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Awesome Month for FL Man Cited for Feeding Homeless: Colbert Report, People Mag & More


AP Photo/Lynne Sladky

Susan E. Wills - published on 12/03/14

Is a Hollywood contract up next?

In the month since Fort Lauderdale’s new ordinance took effect, banning mass outdoor feedings (without first obtaining the property owners’ permission and providing outdoor toilets nearby), Arnold “Bud” Abbott – the 90-year-old Fort Lauderdale Good Samaritan – has resolutely continued feeding the homeless at a beachfront park and other locations. For his defiant charity, he’s now received a total of five citations (each carrying a fine of up to $500 and up to 60 days in jail). The ordinance limits homeless feedings to locations with bathroom facilities, places for washing hands and a way to keep hot foods hot and cold foods cold to prevent contamination.

After an eventful several weeks (more about that below), Abbott’s court appearance Wednesday at an arraignment hearing was a bit anticlimactic. Broward Circuit Court Judge Thomas Lynch ruled that the ordinance would be stayed for 30 days – with no further citations or arrests for mass outdoor feedings – to give Mr. Abbott and Mayor Jack Seiler time to reach an accommodation through mediation. Formal charges will not be filed against Mr. Abbott unless mediation fails or hell freezes over.

With the massive worldwide outpouring of sympathy for this aged WWII vet who “wants only to feed the hungry,” there is no way Mayor Seiler – already outmaneuvered by the Abbott publicity machine and smarting from being called fascistic, his city government the victim of an “Anonymous” cyber-attack and the convention and tourist industry threatened – will permit Abbott to spend one nanosecond in jail.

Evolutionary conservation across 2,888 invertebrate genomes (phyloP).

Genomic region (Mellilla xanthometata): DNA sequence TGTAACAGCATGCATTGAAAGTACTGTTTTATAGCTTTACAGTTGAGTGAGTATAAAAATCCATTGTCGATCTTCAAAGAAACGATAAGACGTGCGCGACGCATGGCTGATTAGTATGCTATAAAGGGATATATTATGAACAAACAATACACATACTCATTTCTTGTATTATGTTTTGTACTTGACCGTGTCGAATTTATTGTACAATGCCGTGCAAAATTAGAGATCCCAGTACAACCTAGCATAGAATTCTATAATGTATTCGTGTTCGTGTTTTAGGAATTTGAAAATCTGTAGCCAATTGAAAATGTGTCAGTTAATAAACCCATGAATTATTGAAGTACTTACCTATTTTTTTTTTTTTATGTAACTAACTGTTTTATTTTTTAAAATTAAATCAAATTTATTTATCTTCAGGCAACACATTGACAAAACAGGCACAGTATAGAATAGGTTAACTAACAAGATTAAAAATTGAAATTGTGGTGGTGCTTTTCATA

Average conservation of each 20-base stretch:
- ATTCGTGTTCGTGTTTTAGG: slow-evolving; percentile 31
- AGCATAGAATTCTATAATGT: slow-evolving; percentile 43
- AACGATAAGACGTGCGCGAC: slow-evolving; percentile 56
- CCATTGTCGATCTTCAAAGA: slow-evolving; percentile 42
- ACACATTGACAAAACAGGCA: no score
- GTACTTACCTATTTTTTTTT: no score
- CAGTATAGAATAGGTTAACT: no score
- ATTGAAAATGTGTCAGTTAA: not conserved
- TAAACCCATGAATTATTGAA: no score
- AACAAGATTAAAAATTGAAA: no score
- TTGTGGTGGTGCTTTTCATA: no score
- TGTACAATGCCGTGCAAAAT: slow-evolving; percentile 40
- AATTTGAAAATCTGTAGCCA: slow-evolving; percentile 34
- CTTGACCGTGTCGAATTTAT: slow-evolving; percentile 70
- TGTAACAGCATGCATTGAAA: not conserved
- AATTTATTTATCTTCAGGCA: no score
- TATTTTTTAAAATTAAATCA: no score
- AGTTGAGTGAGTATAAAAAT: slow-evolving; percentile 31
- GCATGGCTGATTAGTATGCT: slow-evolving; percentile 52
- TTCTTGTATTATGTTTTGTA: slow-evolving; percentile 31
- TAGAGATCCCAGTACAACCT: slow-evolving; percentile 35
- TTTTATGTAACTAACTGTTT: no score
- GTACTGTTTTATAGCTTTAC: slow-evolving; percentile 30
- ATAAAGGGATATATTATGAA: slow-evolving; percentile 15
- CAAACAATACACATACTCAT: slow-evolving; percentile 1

The Mayor has repeatedly expressed his willingness to meet with Abbott and try to reach an end to nearly two decades of testy confrontations between Abbott and the City of Fort Lauderdale, although Seiler has remained firm in support of the ordinance as a necessary public health measure.

"Miami Herald" columnist Fred Grimm provides a revealing look into their long and contentious history. Grimm recalls his earliest encounter with the results of “Bud” Arnold’s advocacy for the homeless. Fourteen years ago, Arnold’s lawyers has just won a circuit court ruling that a Fort Lauderdale zoning ordinance keeping him from feeding the homeless in the city’s parks violated a state law protecting religious activity:

A man lay sprawled on the warm sand just at the base of the sliding board, leaving small children who might have wanted to use the apparatus perplexed. “Daddy,” asked my 5-year-old, “is that man dead?”

No, no. Not dead exactly. Just dead drunk. Like the other five winos who had arrayed themselves in similar repose around the toddler playground, all summoned there by God, or rather his local stand-in, Bud Abbott, to test my liberal sensibilities.  


Bud and his feeding crew quickly showed up at the city’s beachfront park, dishing out free meals … But with my kid in tow, my sour perspective was that the saintly Abbott’s mission seemed more provocative than godly. The guy over there peeing on a palm tree didn’t help.

Grimm writes of the tension in many communities “between the individual rights and needs of itinerants and a tourist-dependent community’s right to control the safety, sanitation and aesthetics of parks, beaches and public plazas” and illustrates his point with another anecdote: